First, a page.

Perhaps complicating matters is the fact Miller went to the NCAA only after having a fallout with Tunsil and his mother, Desiree Polingo, during the summer of 2015.

Polingo denied Miller’s accusations via a statement to SI, and in another statement a lawyer for Tunsil told SI, “You have to consider the source.”

Mississippi has already admitted to 12 of the 13 allegations and self-imposed penalties, but it remains to be seen if the NCAA Committee on Infractions will find the punishment sufficient or more is added.

The full SI story goes into deeper detail about the situations facing not only Ole Miss athletics but also the NCAA enforcement model itself.

NCAA announces common-sense change to bowl selection process

SANTA CLARA, CA - DECEMBER 26:  Andy Janovich #35 of the Nebraska Cornhuskers jumps over Jayon Brown #12 of the UCLA Bruins during the Foster Farms Bowl at Levi's Stadium on December 26, 2015 in Santa Clara, California.  (Photo by Ezra Shaw/Getty Images)
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The NCAA Division I council announced 5-7 teams will still have a chance to make a bowl this fall.

They will have to wait until all of the 6-6 teams have been picked, though.

The common sense rule tweak was announced Wednesday.

Nebraska, Minnesota and San Jose State all made bowls last season despite finishing the regular season 5-7, and coincidentally they all won.

In a statement, Big 12 commissioner Bob Bowlsby, who serves as chair of the football oversight committee, said the postseason selection process “makes sense and is fair to the schools and the bowls.”

APR scores will continue to be used to designate which 5-7 teams are eligible to take up the bowl slots left available after all of the 6-6 teams have been selected.

After swelling to 41 games last season, the postseason is not set to expand again until at least the 2020 season as a result of a moratorium on the certification of new bowls was established by the council in April.

NCAA inquires about additional Sandusky victims from Penn State lawsuit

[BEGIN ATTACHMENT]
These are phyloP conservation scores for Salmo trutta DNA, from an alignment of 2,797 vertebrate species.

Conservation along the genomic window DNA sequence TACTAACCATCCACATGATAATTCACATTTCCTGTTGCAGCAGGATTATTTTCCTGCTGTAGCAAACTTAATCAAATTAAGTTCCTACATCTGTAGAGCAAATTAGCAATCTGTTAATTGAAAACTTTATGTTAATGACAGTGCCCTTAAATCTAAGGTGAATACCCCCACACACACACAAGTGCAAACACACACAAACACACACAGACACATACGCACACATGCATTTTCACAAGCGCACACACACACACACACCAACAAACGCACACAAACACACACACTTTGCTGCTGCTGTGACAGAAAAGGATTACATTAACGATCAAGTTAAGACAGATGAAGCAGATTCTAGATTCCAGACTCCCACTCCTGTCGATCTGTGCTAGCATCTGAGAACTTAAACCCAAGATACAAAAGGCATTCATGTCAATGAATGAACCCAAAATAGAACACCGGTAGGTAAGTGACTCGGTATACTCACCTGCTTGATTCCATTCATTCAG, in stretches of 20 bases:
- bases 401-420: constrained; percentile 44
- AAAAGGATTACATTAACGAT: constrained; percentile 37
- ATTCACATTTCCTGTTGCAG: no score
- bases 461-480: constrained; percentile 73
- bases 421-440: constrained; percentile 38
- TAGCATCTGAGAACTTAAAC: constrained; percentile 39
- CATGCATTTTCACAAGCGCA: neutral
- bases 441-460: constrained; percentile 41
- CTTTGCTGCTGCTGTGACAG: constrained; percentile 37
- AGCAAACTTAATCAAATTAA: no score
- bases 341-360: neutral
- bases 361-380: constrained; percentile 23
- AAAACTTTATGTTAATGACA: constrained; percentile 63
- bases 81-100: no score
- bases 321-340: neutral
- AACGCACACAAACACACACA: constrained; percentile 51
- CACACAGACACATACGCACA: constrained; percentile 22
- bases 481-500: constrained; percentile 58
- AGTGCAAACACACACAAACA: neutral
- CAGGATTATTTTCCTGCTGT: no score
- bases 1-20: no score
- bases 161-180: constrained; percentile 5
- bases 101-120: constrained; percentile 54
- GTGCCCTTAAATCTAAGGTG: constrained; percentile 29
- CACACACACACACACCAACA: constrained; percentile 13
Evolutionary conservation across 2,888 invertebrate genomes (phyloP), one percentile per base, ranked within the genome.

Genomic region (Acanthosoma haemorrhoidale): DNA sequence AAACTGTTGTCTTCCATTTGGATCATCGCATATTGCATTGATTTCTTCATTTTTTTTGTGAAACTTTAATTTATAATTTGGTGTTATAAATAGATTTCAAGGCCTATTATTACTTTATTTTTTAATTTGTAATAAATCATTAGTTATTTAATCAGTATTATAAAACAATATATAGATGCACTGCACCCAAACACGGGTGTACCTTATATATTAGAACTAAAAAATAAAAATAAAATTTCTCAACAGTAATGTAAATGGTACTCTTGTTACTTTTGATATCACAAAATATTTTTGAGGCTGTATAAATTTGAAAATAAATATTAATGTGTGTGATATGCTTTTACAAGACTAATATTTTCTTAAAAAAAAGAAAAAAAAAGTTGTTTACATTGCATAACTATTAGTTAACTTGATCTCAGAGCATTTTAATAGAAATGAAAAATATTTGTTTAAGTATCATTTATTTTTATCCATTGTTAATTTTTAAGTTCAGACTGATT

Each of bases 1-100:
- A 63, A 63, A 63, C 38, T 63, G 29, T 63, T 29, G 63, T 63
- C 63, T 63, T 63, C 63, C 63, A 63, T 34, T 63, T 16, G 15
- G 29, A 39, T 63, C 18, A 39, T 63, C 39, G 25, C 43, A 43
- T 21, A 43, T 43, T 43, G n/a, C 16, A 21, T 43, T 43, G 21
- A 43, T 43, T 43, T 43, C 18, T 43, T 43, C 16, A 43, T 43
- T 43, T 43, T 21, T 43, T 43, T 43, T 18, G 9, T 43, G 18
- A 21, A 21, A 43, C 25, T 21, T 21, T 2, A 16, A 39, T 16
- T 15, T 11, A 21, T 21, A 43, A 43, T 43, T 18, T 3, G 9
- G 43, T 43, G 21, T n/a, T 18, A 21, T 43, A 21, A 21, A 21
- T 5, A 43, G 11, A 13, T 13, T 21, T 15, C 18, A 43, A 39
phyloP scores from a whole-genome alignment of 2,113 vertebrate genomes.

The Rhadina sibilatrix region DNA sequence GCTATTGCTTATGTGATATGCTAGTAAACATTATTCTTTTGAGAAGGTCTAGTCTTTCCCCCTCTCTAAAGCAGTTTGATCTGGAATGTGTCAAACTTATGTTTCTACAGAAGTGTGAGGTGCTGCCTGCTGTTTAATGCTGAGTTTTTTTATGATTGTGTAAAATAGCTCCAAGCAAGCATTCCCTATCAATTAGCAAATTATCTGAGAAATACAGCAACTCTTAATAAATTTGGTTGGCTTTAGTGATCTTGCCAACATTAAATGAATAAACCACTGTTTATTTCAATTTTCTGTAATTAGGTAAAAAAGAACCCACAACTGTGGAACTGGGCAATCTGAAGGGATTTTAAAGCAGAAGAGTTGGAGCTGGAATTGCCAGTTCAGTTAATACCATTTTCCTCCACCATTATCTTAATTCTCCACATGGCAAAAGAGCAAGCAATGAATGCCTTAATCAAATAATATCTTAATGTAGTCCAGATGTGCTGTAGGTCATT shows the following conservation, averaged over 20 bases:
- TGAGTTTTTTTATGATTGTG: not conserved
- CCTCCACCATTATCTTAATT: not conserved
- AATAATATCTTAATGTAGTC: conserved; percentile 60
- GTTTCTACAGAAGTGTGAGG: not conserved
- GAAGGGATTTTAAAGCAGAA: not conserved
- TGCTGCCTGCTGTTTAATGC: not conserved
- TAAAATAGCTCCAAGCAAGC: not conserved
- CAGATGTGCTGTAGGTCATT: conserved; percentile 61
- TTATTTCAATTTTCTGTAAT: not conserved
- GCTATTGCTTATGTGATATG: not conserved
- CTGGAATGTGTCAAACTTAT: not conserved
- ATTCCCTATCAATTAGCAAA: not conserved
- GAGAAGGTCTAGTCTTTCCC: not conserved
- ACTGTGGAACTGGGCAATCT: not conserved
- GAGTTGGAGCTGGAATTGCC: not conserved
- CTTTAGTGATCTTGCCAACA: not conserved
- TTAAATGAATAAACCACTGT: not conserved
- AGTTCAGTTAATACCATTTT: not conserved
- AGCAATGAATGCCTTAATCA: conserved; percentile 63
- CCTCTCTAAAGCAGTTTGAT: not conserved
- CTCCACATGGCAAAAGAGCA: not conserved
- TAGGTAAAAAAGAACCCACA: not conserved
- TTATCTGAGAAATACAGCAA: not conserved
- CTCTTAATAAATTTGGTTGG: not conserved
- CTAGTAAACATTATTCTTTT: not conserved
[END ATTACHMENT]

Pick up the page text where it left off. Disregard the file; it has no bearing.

BELLEFONTE, PA - OCTOBER 09: Former Penn State assistant football coach Jerry Sandusky (C) leaves the Centre County Courthouse after being sentenced in his child sex abuse case on October 9, 2012 in Bellefonte, Pennsylvania. The 68-year-old Sandusky was sentenced to at least 30 years and not more that 60 years in prison for his conviction in June on 45 counts of child sexual abuse, including while he was the defensive coordinator for the Penn State college football team. (Photo by Patrick Smith/Getty Images)
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Penn State and Joe Paterno‘s family have already done their part to return the tragic Jerry Sandusky saga to the news this year.

Now the NCAA apparently wants to join in.

The Centre Daily Times reports the college sports governing body has requested information regarding two men allegedly victimized by Sandusky, a long-time Penn State assistant coach, in the 1970s.

Their stories came to light in a court filing from a lawsuit involving Penn State and an insurer. The school tried to collect on a policy to help pay settlements it reached with more than 30 individuals who accused Sandusky of sexually abusing them.

The university tried to recoup money for those settlements from liability insurer Pennsylvania Manufacturers Association, but PMA challenged that in court. The two men’s cases were revealed in an order by Philadelphia Judge Gary Glazer that referenced their cases, years earlier than the 10 Sandusky was convicted of in 2012. One said he told Paterno.

The CDT story does not give any indication the NCAA might want to revisit the sanctions that were handed down in 2012.

Rather, it is looking for defense fodder in a defamation lawsuit filed by the family of Paterno, the legendary Nittany Lions head coach

The estate claims the college sports oversight group defamed the man who helmed the program from 1966 until his firing in 2011 after the Sandusky story broke.

A key point is the NCAA’s acceptance of the findings of the Freeh report, the university-commissioned investigation of the Sandusky scandal, which placed blame on four Penn State leaders, including Paterno, who died six months before it was released. The NCAA then levied historic sanctions on the university, including stripping 110 wins from the Nittany Lions, dropping Paterno from first place in the leaderboard for most wins by a Division 1 coach.

But in new documents, the NCAA says it needs the information about the two claimants to refute the estate’s defamation claims.

Sandusky was convicted in 2012, and some of the sanctions Penn State agreed to accept from the NCAA were gradually lifted in the following years.

While Sandusky reportedly continues to work on getting his convictions overturned, it’s not hard to imagine Sandusky’s victims and plenty of members of the Penn State community would prefer to move on from the tragedy — allowing both time to heal in whatever way is possible.

The same can most likely be said of current coach James Franklin, who took the job two-plus years ago after coach Bill O’Brien endured the brunt of the storm and maintained solid recruiting despite the sanctions.

During the spring, Franklin told CBSSports.com, “This is really year one for us in a lot of ways,” citing a return to having close to a full allotment of scholarships.